Before spending a few hundred million taxpayer dollars — for example, on a new stadium for the Falcons — it is worth mulling worst-case scenarios. The worst of the worst cases for the stadium is that, within a few decades, football as we know it is extinct.
Get this straight: I’m not predicting football’s death. The NFL and college football have never been bigger. Projecting the sport’s demise would seem to put one in the company of Harold Camping, the nonagenarian preacher who (twice!) last year forecast Doomsday, not among UGA football’s season-ticket holders.
That said, there are some dark clouds on the sport’s horizon. What better time to pause and consider those clouds than before a deal is signed and the bonds — for which Atlanta’s hotel tax revenues would be committed until 2050 — are sold.
The place to start is with the dominant story this NFL offseason, which concerns player safety. The NFL faces 70 lawsuits covering more than 1,800 ex-players who claim the league knew the dangers of concussions but didn’t fully inform players about them. A few cases were filed here in Georgia.
These legal filings provide context for the NFL’s biggest headache: the bounty program run by the New Orleans Saints. Coaches and players alike chipped in thousands of dollars to reward hits that knocked opposing players out of games, or worse. NFL Commissioner Roger Goodell hammered the team in response, suspending coaches and players, and taking away precious draft picks.
Only the willfully blind could believe the severity of the penalties was unrelated to the pending lawsuits. Or that the same motivation didn’t lead the NFL this week to release a study suggesting former players have longer life expectancies than average. The league clearly is taking the suits seriously.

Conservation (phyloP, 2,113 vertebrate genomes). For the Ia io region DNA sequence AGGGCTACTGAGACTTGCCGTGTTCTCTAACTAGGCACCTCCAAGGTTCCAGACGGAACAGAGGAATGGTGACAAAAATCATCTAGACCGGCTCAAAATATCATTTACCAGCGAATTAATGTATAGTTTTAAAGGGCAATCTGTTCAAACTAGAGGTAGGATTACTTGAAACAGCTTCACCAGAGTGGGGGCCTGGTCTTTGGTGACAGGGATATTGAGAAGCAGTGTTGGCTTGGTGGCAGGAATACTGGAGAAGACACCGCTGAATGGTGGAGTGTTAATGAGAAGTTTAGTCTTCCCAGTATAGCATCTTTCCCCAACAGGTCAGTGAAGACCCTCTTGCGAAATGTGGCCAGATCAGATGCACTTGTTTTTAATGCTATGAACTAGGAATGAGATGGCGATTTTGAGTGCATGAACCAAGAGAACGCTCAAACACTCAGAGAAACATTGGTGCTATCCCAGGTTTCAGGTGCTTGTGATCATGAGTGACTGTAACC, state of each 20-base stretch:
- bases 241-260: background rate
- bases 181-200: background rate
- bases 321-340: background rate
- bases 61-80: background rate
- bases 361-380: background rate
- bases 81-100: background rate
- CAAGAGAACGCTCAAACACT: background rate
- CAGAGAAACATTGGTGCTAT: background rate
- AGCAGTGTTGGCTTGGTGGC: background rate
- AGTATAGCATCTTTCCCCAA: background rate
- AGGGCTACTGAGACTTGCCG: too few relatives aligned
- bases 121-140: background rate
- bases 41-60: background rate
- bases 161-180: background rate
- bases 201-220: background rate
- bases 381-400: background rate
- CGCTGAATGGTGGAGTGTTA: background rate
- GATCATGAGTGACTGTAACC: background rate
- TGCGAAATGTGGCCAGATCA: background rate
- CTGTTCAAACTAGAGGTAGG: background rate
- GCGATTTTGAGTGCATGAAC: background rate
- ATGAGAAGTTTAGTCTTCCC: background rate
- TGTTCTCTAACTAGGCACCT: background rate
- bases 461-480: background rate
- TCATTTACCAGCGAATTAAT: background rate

In a way, though, the suits and potential damages are the least of the NFL’s concerns. If each of the 1,800 players was awarded $1 million in damages, that wouldn’t exceed the league’s reported profits for even two seasons.
But as the NFL changes rules to enhance player safety, including reducing the speed and frequency of collisions on kickoffs and penalizing hits against “defenseless” players, fans grumble. NASCAR, which has seen its popularity drop sharply since emphasizing protections for drivers, is an ominous comparison.
Even the players are leery of the changes. “This is football. It’s not powder puff,” Bernard Pollard, a safety for the Baltimore Ravens, recently told CBSSports.com. “When Nike unveiled their new uniforms, I’m surprised they didn’t have flags on the side. … You’re taking away the game of football.”
Players like Pollard know football is popular chiefly because it is so violent. Imagine a game in which every player is protected the way quarterbacks are now. Be honest: Would you watch?
There are other threats. Only a fraction of those who play football are pros. What if colleges or high schools are sued by concussed ex-players? How hard would schools — which, unlike the NFL, have a purpose beyond football — fight? Or might they be more inclined to fold their programs, costing the NFL its de facto minor leagues?
The supply of players could also drop if fewer parents let their children play the game.
A watershed moment may have occurred last week with the suicide of Junior Seau. He was one of the NFL’s best, most popular players from 1990 to 2009 — when many parents of young children, like me, were young fans.
Those of us who grew up watching the big-hitting Seau — fittingly pronounced “Say Ow” — will want to know if brain injuries played a role in his death. Many will think twice, at least, before letting our kids play his sport.
Still think football is invincible? As economists Tyler Cowen and Kevin Grier noted in a recent article at Grantland.com (“What would the end of football look like?”), the nation’s most popular sports in the early 20th century were baseball, boxing and horse racing. The latter two have lost much of their following.
They added, “If you look at the stocks in the Fortune 500 from 1983, for example, 40 percent of those companies no longer exist.” They’re not smaller, mind you; they are gone, 29 years later.
These concerns may not rise to the level of killing a proposed stadium (though there are other arguments against it). But given the pace at which they’re rising, it’s worth asking if football’s future might not be as rosy — that is, not $300 million in public funds rosy — by the time that new ballpark would open.
– By Kyle Wingfield